Program developers’ contribution to the growth of interoperability can be presented to show that the lack of interoperability is dangerous to their business as well as the healthcare industry. This view of opposite outcomes of collaboration-related stagnation and innovation can become another vital strategy in marketing interoperability. Overall, the suggestions brought up in the paper are multifaceted and interesting; their utilization can help the industry of health care informatics move forward.

Challenges and Benefits of EMR Implementation

An electronic medical record (EMR) is a system that stores data about all admitted patient, including their demographic information, medical history, assessments, diagnostics, and prescriptions. In urban and rural areas, many hospitals have implemented EMRs into their practice, and the use of electronic platforms continues to increase (Adler-Milstein et al., 2015). In fact, the initiatives of rural providers sometimes outperform those in cities (Whitacre, 2015).

EMRs allow hospitals to collect and store patient data in a single system, where information is standardized and easily accessible. If patients return to the clinic, their medical records from previous appointments can be found with a click of a button, which makes the patient processing time-efficient. This is beneficial for rural hospitals that face the issues of understaffing, patient overload, or unorganized paper-based records.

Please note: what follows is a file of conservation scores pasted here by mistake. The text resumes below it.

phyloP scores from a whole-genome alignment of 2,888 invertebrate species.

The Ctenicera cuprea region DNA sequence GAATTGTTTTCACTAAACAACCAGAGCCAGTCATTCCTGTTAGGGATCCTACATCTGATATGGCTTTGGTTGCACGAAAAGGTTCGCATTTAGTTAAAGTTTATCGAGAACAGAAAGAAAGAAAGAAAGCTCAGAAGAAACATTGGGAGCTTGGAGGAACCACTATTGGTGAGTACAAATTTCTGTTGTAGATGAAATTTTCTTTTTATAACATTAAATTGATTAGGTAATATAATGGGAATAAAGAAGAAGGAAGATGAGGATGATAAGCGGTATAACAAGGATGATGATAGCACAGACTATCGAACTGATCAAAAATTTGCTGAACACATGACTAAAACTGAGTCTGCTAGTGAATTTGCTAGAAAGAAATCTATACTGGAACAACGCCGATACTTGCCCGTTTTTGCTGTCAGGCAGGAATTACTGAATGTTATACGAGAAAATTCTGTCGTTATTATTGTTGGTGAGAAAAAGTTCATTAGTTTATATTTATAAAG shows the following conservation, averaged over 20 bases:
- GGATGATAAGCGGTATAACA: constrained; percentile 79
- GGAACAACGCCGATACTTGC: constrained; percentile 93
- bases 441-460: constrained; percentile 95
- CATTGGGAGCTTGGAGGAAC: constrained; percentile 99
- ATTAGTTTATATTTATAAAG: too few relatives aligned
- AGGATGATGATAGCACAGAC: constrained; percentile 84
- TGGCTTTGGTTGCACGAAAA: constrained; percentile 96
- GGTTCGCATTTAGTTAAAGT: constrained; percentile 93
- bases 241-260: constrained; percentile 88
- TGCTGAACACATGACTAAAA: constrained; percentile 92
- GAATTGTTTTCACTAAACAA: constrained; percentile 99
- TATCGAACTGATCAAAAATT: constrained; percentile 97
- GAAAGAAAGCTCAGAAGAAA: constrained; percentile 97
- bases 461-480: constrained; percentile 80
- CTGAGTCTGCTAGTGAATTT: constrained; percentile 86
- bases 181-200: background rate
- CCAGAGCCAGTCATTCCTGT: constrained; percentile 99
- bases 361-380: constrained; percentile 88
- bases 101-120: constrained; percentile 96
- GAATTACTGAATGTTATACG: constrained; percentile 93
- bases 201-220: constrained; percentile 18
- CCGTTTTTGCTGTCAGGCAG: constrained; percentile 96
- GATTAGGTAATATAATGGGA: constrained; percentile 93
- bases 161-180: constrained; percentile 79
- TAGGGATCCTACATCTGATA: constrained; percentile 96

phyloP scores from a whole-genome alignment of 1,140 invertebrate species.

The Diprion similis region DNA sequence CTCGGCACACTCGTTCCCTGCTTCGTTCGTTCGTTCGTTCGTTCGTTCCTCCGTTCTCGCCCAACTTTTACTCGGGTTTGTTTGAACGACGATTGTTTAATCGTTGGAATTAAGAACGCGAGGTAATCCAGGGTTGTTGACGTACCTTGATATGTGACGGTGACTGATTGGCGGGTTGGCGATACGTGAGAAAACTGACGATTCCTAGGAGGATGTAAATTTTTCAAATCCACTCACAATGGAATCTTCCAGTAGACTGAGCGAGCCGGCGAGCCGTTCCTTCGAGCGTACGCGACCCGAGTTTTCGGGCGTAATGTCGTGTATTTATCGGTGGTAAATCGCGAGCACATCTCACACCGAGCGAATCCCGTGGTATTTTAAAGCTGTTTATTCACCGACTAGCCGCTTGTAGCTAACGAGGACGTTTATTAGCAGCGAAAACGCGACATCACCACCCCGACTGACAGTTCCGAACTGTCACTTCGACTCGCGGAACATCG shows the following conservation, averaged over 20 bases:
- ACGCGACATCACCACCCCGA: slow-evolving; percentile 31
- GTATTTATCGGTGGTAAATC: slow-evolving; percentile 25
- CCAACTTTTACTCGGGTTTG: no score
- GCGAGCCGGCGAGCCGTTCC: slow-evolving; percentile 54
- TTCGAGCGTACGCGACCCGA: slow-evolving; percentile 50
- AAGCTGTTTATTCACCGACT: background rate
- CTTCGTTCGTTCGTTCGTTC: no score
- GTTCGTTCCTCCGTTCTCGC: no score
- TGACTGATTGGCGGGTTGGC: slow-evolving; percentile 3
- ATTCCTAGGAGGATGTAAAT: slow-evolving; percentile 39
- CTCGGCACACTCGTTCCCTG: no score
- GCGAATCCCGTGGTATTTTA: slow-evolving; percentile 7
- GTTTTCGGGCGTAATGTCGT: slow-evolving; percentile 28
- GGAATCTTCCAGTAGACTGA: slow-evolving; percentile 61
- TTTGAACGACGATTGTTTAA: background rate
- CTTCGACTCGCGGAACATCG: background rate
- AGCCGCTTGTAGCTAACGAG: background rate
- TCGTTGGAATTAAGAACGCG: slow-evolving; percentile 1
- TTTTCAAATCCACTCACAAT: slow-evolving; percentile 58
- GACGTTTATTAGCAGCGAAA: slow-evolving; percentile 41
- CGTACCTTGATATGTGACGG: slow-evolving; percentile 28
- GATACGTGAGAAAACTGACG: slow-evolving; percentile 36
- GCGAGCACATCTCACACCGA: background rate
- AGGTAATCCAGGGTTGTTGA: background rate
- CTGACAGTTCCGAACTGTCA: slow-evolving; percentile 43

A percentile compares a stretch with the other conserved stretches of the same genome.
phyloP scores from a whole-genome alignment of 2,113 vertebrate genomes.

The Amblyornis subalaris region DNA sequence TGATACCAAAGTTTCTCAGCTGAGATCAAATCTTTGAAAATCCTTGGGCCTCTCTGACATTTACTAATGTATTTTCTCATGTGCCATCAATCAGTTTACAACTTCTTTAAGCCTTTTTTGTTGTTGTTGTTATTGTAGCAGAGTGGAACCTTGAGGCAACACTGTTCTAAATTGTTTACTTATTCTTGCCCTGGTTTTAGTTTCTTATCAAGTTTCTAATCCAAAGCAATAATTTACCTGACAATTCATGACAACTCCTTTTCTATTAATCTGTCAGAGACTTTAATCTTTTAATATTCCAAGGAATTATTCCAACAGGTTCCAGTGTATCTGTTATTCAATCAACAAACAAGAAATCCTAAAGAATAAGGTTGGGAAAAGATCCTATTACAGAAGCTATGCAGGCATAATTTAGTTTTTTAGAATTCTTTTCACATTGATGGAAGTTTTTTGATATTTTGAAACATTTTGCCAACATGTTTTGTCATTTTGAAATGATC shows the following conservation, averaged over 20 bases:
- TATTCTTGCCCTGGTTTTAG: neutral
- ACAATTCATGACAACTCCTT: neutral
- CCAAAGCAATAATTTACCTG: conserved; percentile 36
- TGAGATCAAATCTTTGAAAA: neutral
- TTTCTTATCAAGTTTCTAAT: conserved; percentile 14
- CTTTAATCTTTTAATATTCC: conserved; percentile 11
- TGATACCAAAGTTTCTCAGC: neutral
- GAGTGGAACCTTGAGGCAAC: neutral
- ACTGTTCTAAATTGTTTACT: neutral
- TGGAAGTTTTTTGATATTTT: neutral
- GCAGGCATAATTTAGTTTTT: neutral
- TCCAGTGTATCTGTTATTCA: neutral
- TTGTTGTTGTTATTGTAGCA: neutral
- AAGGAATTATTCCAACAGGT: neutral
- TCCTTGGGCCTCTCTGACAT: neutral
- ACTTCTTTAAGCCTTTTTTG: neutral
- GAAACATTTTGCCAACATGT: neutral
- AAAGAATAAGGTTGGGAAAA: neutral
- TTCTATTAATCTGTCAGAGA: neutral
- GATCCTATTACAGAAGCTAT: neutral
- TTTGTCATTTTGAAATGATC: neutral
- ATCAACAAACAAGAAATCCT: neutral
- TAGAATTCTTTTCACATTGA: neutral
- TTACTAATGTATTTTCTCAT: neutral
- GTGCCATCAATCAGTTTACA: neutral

Nevertheless, the installation of an EMR still has many potential risks and obstacles. It is vital to note that rural hospitals often have different financial opportunities, and their budget is less focused on innovative practices such as an EMR. Therefore, they may contribute less to high-quality software and hardware as well as employee education and IT specialists’ efforts. As an outcome, a rural hospital can install an unsafe or ineffective program that will slow down the process. This can also contribute to another problem – nurses and physicians’ cooperation (Adler-Milstein et al., 2015).

If employees do not have an opportunity to understand the benefits of an EMR, they may not use it in their daily practice or resist learning initiatives. However, the feasibility of installing such a system for a single rural provider remains adequate. It is confirmed by the statistics of installation and the fact that the positive effects of EMR can outweigh its drawbacks for patients, clinicians, and hospitals.

References

Adler-Milstein, J., DesRoches, C. M., Kralovec, P., Foster, G., Worzala, C., Charles, D.,… Jha, A. K. (2015). Electronic health record adoption in US hospitals: Progress continues, but challenges persist. Health Affairs, 34(12), 2174-2180.

Masethe, H. D., Adewumi, A. O., & Masethe, M. A. (2016). The scoping review of integration of heterogeneous healthcare systems. In Proceedings of the International MultiConference of Engineers and Computer Scientists (pp. 1-5). Hong Kong, Hong Kong: International Association of Engineers.

Whitacre, B. E. (2015). Rural EMR adoption rates overtake those in urban areas. Journal of the American Medical Informatics Association, 22(2), 399-408.

Yaraghi, N. (2015). A sustainable business model for health information exchange platforms: The solution to interoperability in healthcare IT. The Brookings Institution: Center for Technology and Innovation, January, 1-15.